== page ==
Amyotrophic Lateral Sclerosis, better known as ALS or Lou Gherig’s disease, is a cancerous condition that affects muscle control and strength, eventually leaving patients unable to hold their heads upward. To increase their wellbeing, researchers and engineers at Columbia University have created a robotic neck brace that functions as artificial throat muscles so patients can lift their heads and perform day to day activities most of us take for granted.
There is presently no cure for ALS, and herbal remedies just impede the condition’s degenerative effects which eventually cause paralysis of the limbs and also a dropped head with the patient’s chin resting their torso leading to other complications such as impaired breathing, swallowing, and address. Neck braces aren’t a fresh idea, but they need to be rigid to be adequately supportive, so they can quickly become uncomfortable to wear.
Looking like a robotic exo skeleton right from science fiction, even a group of engineers and neurologists at Columbia University’s Robotics and Rehabilitation Laboratory have generated an animated neck brace that does far more than simply keep the wearer’s head vertical. Employing a mixture of mechanical actuators, sensors, and sometimes even surface electromyography pads that can detect the electric signals that the brain is sending to the wearer’s neck muscles, the robotic brace can restore about 70 per cent of an ALS patient’s autonomous motions and range of motion inside their own head.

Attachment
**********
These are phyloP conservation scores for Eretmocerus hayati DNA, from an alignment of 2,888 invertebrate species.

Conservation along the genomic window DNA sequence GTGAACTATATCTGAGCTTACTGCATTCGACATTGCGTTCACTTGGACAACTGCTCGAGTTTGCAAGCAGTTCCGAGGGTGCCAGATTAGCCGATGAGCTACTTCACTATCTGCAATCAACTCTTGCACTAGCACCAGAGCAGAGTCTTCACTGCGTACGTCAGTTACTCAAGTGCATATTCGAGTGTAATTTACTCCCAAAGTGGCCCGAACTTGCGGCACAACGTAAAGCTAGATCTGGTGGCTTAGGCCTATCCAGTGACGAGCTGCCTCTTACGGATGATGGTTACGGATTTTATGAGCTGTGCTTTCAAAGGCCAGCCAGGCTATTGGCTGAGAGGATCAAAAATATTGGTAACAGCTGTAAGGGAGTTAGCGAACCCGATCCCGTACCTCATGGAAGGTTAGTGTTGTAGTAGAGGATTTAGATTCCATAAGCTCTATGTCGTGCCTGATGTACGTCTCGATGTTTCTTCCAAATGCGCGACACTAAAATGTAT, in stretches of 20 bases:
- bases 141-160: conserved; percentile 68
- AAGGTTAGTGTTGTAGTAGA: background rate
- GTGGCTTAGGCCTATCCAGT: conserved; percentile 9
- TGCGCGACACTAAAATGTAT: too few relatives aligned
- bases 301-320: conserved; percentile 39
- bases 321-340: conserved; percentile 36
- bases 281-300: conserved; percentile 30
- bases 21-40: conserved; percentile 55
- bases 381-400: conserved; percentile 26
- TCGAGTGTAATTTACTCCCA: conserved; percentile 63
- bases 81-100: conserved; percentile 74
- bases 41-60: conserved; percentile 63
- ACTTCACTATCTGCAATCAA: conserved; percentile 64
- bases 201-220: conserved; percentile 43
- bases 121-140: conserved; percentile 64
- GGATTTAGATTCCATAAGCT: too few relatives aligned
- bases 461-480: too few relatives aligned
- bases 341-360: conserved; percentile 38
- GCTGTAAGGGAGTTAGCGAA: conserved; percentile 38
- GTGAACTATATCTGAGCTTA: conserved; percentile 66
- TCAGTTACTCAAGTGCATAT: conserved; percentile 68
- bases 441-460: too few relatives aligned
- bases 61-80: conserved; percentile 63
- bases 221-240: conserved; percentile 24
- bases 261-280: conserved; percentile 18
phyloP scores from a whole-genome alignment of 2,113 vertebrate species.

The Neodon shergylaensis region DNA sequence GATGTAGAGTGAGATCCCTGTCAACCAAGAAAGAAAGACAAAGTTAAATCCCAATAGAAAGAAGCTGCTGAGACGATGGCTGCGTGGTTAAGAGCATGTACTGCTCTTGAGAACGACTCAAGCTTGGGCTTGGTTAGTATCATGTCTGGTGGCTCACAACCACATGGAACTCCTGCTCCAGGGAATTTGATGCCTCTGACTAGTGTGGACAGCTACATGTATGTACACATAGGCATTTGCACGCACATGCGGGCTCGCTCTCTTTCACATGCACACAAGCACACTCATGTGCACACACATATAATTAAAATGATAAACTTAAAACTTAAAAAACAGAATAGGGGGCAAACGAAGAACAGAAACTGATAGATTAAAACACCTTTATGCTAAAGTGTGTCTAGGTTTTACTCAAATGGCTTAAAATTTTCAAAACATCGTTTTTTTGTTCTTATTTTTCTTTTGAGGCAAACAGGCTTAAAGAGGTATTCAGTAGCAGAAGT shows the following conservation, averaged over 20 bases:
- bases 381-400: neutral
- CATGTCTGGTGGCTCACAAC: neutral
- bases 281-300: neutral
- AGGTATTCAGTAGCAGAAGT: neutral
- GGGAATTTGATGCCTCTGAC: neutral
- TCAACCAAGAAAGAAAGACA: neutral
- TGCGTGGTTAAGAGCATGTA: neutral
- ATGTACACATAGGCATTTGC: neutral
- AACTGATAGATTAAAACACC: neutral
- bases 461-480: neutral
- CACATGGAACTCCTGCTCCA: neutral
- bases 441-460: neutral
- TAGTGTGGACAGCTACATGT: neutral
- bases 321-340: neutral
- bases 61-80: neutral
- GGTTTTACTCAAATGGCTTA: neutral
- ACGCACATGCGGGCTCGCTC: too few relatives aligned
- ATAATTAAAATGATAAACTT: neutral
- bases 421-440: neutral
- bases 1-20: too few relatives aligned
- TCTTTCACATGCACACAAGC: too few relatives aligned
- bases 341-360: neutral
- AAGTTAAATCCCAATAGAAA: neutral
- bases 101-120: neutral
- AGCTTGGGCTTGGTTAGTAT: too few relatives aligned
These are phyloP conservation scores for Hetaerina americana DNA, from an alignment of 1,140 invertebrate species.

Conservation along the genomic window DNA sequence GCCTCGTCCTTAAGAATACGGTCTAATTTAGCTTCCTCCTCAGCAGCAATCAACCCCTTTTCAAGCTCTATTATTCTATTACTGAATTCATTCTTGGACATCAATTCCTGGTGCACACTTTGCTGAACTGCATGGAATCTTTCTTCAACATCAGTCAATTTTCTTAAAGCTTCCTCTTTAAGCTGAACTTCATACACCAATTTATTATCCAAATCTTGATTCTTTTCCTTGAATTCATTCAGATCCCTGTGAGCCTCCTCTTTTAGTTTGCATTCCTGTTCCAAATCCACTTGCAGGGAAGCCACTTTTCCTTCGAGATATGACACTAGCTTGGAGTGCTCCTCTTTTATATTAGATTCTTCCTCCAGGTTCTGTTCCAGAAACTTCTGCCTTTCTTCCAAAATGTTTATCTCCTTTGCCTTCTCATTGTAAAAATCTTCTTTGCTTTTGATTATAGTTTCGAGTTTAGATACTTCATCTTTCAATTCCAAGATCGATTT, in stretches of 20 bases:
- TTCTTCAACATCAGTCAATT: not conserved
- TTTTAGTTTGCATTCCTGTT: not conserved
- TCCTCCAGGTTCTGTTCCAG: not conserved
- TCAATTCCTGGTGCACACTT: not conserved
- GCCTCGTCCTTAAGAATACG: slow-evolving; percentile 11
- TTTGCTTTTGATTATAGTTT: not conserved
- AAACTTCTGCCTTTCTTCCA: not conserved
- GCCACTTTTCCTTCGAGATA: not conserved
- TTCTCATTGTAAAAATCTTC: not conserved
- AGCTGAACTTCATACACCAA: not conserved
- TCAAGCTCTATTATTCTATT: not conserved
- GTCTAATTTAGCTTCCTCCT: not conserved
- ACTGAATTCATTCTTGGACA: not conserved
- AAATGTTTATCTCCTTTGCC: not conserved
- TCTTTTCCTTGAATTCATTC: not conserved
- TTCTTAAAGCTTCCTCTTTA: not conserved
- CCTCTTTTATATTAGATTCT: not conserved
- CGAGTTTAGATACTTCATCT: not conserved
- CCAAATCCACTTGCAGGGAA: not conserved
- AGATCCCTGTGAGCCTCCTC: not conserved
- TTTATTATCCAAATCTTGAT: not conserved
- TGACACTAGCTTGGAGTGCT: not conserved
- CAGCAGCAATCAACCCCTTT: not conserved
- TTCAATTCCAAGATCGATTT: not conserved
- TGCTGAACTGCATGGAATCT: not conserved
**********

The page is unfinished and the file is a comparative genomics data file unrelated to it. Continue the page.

In addition to eliminating dangerous side effects like distressed breathing, also the robotic brace causes it a lot much easier for ALS patients to eat, and also to talk to family and healthcare professionals, including improved eye contact during conversations. But when the development of the illness prevents them from being able to talk, keeping their thoughts vertical permits them to use their own eyes as joysticks for computer-based communication tools, like the only Stephen Hawking depended on.
Information on a pilot analysis of the tech were recently published in the Annals of Clinical and Translational Neurology journal, and afterwards working with 1 1 ALS patients and 10 healthy areas of the same period, the investigators found the robotic brace might possibly be used as an instrument for discovering indications of the problem, and also the degree of its development from patients. Furthermore, its creators believe it might have software outside of assisting those with ALS, for example patients experiencing throat injuries that do not necessarily require the moves of their head to be wholly limited, or those coping with bad throat control as a consequence of other neurological conditions such as cerebral palsy.